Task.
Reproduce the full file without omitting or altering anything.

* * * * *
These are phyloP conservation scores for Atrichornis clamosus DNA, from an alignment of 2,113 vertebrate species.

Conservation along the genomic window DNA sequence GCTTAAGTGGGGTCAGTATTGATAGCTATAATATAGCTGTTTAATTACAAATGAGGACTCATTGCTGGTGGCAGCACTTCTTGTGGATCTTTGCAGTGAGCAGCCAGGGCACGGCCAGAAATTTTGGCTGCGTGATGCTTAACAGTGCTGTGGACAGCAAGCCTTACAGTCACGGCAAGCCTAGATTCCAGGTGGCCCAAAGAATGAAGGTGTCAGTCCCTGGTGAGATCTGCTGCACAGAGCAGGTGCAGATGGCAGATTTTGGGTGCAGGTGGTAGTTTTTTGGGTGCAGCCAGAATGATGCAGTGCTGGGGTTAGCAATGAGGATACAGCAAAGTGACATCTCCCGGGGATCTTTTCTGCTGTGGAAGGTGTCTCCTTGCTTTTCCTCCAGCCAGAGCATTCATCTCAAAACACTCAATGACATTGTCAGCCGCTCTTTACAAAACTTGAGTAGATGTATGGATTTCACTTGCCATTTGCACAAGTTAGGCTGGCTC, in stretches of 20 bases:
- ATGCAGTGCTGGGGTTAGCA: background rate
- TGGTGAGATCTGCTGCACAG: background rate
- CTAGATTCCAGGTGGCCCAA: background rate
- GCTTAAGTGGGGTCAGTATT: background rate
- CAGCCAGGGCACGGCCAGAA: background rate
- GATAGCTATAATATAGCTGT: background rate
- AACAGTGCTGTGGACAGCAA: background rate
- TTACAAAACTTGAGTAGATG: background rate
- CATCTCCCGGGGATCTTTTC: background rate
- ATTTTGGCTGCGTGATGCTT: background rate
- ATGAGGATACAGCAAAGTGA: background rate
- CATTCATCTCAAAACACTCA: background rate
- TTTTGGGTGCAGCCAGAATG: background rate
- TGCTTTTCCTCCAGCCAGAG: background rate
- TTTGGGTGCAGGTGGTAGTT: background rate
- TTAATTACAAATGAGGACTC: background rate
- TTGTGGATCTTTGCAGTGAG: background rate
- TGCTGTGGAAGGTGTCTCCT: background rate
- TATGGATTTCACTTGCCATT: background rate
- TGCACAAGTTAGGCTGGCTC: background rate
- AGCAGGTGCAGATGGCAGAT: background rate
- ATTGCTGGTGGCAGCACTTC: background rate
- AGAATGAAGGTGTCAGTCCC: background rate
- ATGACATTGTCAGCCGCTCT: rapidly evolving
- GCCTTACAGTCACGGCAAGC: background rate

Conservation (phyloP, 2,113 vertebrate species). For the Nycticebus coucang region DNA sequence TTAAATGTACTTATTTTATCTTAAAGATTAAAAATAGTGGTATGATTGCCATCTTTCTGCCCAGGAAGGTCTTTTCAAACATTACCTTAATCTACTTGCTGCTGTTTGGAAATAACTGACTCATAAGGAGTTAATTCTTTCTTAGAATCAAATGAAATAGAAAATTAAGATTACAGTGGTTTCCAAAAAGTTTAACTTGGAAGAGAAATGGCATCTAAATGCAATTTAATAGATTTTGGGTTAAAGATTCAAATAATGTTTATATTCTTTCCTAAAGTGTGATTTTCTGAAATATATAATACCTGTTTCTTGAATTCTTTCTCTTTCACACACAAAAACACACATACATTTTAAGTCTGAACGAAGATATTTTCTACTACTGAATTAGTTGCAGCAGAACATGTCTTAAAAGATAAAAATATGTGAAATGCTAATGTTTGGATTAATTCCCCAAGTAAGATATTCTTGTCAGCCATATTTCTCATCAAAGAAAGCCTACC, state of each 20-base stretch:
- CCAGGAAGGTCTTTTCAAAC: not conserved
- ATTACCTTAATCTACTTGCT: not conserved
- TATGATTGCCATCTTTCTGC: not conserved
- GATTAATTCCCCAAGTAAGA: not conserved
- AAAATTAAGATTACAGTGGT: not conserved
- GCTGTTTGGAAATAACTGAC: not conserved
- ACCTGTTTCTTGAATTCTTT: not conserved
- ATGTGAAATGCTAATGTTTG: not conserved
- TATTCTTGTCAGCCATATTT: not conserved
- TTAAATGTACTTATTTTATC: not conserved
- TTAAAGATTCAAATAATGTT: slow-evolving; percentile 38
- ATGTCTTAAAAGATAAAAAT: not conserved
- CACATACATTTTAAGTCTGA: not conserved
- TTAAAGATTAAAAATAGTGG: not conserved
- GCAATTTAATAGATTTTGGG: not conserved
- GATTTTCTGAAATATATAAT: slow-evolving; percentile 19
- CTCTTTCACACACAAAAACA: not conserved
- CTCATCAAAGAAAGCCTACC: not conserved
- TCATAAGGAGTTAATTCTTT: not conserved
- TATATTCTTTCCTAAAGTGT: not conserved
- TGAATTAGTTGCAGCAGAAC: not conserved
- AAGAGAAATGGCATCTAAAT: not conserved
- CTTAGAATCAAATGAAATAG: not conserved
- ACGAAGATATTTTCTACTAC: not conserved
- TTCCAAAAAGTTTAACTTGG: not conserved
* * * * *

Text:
These are phyloP conservation scores for Atrichornis clamosus DNA, from an alignment of 2,113 vertebrate species.

Conservation along the genomic window DNA sequence GCTTAAGTGGGGTCAGTATTGATAGCTATAATATAGCTGTTTAATTACAAATGAGGACTCATTGCTGGTGGCAGCACTTCTTGTGGATCTTTGCAGTGAGCAGCCAGGGCACGGCCAGAAATTTTGGCTGCGTGATGCTTAACAGTGCTGTGGACAGCAAGCCTTACAGTCACGGCAAGCCTAGATTCCAGGTGGCCCAAAGAATGAAGGTGTCAGTCCCTGGTGAGATCTGCTGCACAGAGCAGGTGCAGATGGCAGATTTTGGGTGCAGGTGGTAGTTTTTTGGGTGCAGCCAGAATGATGCAGTGCTGGGGTTAGCAATGAGGATACAGCAAAGTGACATCTCCCGGGGATCTTTTCTGCTGTGGAAGGTGTCTCCTTGCTTTTCCTCCAGCCAGAGCATTCATCTCAAAACACTCAATGACATTGTCAGCCGCTCTTTACAAAACTTGAGTAGATGTATGGATTTCACTTGCCATTTGCACAAGTTAGGCTGGCTC, in stretches of 20 bases:
- ATGCAGTGCTGGGGTTAGCA: background rate
- TGGTGAGATCTGCTGCACAG: background rate
- CTAGATTCCAGGTGGCCCAA: background rate
- GCTTAAGTGGGGTCAGTATT: background rate
- CAGCCAGGGCACGGCCAGAA: background rate
- GATAGCTATAATATAGCTGT: background rate
- AACAGTGCTGTGGACAGCAA: background rate
- TTACAAAACTTGAGTAGATG: background rate
- CATCTCCCGGGGATCTTTTC: background rate
- ATTTTGGCTGCGTGATGCTT: background rate
- ATGAGGATACAGCAAAGTGA: background rate
- CATTCATCTCAAAACACTCA: background rate
- TTTTGGGTGCAGCCAGAATG: background rate
- TGCTTTTCCTCCAGCCAGAG: background rate
- TTTGGGTGCAGGTGGTAGTT: background rate
- TTAATTACAAATGAGGACTC: background rate
- TTGTGGATCTTTGCAGTGAG: background rate
- TGCTGTGGAAGGTGTCTCCT: background rate
- TATGGATTTCACTTGCCATT: background rate
- TGCACAAGTTAGGCTGGCTC: background rate
- AGCAGGTGCAGATGGCAGAT: background rate
- ATTGCTGGTGGCAGCACTTC: background rate
- AGAATGAAGGTGTCAGTCCC: background rate
- ATGACATTGTCAGCCGCTCT: rapidly evolving
- GCCTTACAGTCACGGCAAGC: background rate

Conservation (phyloP, 2,113 vertebrate species). For the Nycticebus coucang region DNA sequence TTAAATGTACTTATTTTATCTTAAAGATTAAAAATAGTGGTATGATTGCCATCTTTCTGCCCAGGAAGGTCTTTTCAAACATTACCTTAATCTACTTGCTGCTGTTTGGAAATAACTGACTCATAAGGAGTTAATTCTTTCTTAGAATCAAATGAAATAGAAAATTAAGATTACAGTGGTTTCCAAAAAGTTTAACTTGGAAGAGAAATGGCATCTAAATGCAATTTAATAGATTTTGGGTTAAAGATTCAAATAATGTTTATATTCTTTCCTAAAGTGTGATTTTCTGAAATATATAATACCTGTTTCTTGAATTCTTTCTCTTTCACACACAAAAACACACATACATTTTAAGTCTGAACGAAGATATTTTCTACTACTGAATTAGTTGCAGCAGAACATGTCTTAAAAGATAAAAATATGTGAAATGCTAATGTTTGGATTAATTCCCCAAGTAAGATATTCTTGTCAGCCATATTTCTCATCAAAGAAAGCCTACC, state of each 20-base stretch:
- CCAGGAAGGTCTTTTCAAAC: not conserved
- ATTACCTTAATCTACTTGCT: not conserved
- TATGATTGCCATCTTTCTGC: not conserved
- GATTAATTCCCCAAGTAAGA: not conserved
- AAAATTAAGATTACAGTGGT: not conserved
- GCTGTTTGGAAATAACTGAC: not conserved
- ACCTGTTTCTTGAATTCTTT: not conserved
- ATGTGAAATGCTAATGTTTG: not conserved
- TATTCTTGTCAGCCATATTT: not conserved
- TTAAATGTACTTATTTTATC: not conserved
- TTAAAGATTCAAATAATGTT: slow-evolving; percentile 38
- ATGTCTTAAAAGATAAAAAT: not conserved
- CACATACATTTTAAGTCTGA: not conserved
- TTAAAGATTAAAAATAGTGG: not conserved
- GCAATTTAATAGATTTTGGG: not conserved
- GATTTTCTGAAATATATAAT: slow-evolving; percentile 19
- CTCTTTCACACACAAAAACA: not conserved
- CTCATCAAAGAAAGCCTACC: not conserved
- TCATAAGGAGTTAATTCTTT: not conserved
- TATATTCTTTCCTAAAGTGT: not conserved
- TGAATTAGTTGCAGCAGAAC: not conserved
- AAGAGAAATGGCATCTAAAT: not conserved
- CTTAGAATCAAATGAAATAG: not conserved
- ACGAAGATATTTTCTACTAC: not conserved
- TTCCAAAAAGTTTAACTTGG: not conserved